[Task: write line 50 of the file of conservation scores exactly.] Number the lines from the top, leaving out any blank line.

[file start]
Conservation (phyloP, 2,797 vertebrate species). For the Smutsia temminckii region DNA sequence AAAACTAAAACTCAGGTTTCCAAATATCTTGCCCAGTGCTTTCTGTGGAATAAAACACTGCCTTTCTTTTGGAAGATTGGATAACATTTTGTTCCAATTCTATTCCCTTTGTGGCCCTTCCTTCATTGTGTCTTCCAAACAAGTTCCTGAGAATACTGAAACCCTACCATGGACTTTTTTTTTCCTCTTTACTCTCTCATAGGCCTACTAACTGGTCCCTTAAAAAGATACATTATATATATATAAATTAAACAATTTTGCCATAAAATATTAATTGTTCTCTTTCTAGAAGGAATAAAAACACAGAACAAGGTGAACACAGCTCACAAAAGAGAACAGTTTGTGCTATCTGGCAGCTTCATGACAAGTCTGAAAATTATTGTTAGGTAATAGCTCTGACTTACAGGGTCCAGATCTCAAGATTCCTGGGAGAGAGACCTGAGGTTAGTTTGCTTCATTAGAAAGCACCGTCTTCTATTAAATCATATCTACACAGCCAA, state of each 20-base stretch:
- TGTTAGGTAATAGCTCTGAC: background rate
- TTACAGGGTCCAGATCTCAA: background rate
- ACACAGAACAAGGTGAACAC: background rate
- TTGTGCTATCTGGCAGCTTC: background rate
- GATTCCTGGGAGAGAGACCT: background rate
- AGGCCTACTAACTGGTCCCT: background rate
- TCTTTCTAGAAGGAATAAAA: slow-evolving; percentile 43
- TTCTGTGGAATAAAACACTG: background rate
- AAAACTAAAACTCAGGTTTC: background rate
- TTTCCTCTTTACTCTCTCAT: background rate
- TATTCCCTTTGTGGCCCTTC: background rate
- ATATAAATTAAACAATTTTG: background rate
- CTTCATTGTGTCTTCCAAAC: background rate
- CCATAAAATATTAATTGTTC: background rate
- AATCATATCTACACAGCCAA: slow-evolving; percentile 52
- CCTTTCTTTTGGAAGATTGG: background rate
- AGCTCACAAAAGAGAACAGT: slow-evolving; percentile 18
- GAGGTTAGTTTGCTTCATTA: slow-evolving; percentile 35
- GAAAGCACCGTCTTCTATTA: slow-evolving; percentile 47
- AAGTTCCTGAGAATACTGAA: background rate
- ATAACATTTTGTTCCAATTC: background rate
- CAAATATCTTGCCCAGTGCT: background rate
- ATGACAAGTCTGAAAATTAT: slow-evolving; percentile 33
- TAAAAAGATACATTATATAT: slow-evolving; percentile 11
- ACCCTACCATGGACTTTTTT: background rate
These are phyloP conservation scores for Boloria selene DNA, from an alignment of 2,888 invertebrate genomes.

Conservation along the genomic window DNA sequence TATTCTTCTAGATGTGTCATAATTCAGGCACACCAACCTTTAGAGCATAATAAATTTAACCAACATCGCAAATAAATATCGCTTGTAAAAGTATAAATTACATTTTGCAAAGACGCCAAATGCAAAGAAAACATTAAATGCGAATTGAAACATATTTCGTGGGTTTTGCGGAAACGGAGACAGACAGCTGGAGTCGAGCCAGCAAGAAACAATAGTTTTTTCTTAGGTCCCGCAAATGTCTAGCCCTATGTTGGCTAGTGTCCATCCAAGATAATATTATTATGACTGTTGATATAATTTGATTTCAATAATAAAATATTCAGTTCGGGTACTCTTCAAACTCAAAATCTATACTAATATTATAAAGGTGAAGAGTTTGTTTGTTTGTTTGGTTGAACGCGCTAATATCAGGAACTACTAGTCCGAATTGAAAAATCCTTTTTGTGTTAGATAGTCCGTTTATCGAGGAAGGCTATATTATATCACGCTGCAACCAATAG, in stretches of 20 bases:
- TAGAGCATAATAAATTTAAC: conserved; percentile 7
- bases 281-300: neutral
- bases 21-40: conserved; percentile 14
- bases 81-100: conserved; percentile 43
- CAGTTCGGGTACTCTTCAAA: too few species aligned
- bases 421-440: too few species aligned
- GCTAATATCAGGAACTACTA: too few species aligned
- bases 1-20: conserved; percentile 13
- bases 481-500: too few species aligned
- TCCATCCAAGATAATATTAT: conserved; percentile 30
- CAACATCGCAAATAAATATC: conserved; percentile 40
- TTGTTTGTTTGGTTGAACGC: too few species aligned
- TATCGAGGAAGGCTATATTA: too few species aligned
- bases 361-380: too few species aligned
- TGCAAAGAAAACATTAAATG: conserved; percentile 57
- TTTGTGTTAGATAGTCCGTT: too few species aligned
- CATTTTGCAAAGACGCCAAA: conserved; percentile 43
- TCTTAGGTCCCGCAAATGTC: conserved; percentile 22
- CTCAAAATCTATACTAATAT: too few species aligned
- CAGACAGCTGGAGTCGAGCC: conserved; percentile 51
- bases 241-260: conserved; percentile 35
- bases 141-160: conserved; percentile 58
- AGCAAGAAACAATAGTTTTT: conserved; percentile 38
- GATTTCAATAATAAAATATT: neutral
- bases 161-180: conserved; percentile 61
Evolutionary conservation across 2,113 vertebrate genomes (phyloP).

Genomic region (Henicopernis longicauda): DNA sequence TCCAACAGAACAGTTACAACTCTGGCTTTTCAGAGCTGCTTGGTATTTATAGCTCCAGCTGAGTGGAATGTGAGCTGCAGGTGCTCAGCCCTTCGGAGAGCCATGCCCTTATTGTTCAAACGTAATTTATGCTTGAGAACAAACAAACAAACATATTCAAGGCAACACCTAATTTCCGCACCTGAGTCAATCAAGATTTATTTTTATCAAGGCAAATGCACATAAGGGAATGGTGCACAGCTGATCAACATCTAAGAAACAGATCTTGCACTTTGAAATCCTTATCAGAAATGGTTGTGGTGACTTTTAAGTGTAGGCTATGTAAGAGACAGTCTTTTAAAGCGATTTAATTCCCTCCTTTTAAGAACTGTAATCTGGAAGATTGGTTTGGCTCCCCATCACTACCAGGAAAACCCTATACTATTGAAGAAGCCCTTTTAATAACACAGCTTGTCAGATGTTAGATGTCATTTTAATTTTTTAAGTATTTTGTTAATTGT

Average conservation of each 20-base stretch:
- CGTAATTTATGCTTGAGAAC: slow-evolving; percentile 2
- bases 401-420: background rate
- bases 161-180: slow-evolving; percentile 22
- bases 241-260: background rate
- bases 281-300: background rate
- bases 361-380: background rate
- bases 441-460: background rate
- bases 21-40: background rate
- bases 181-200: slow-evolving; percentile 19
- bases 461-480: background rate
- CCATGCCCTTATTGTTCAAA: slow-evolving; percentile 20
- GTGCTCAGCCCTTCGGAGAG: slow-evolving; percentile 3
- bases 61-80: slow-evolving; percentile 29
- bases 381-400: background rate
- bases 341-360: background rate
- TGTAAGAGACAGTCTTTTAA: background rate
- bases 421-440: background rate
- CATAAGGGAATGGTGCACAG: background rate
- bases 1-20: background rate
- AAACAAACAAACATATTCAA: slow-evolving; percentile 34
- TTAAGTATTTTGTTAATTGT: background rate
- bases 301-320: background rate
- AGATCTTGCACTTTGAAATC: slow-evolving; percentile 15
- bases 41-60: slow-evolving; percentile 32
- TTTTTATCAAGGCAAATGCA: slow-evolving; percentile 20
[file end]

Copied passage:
- bases 141-160: conserved; percentile 58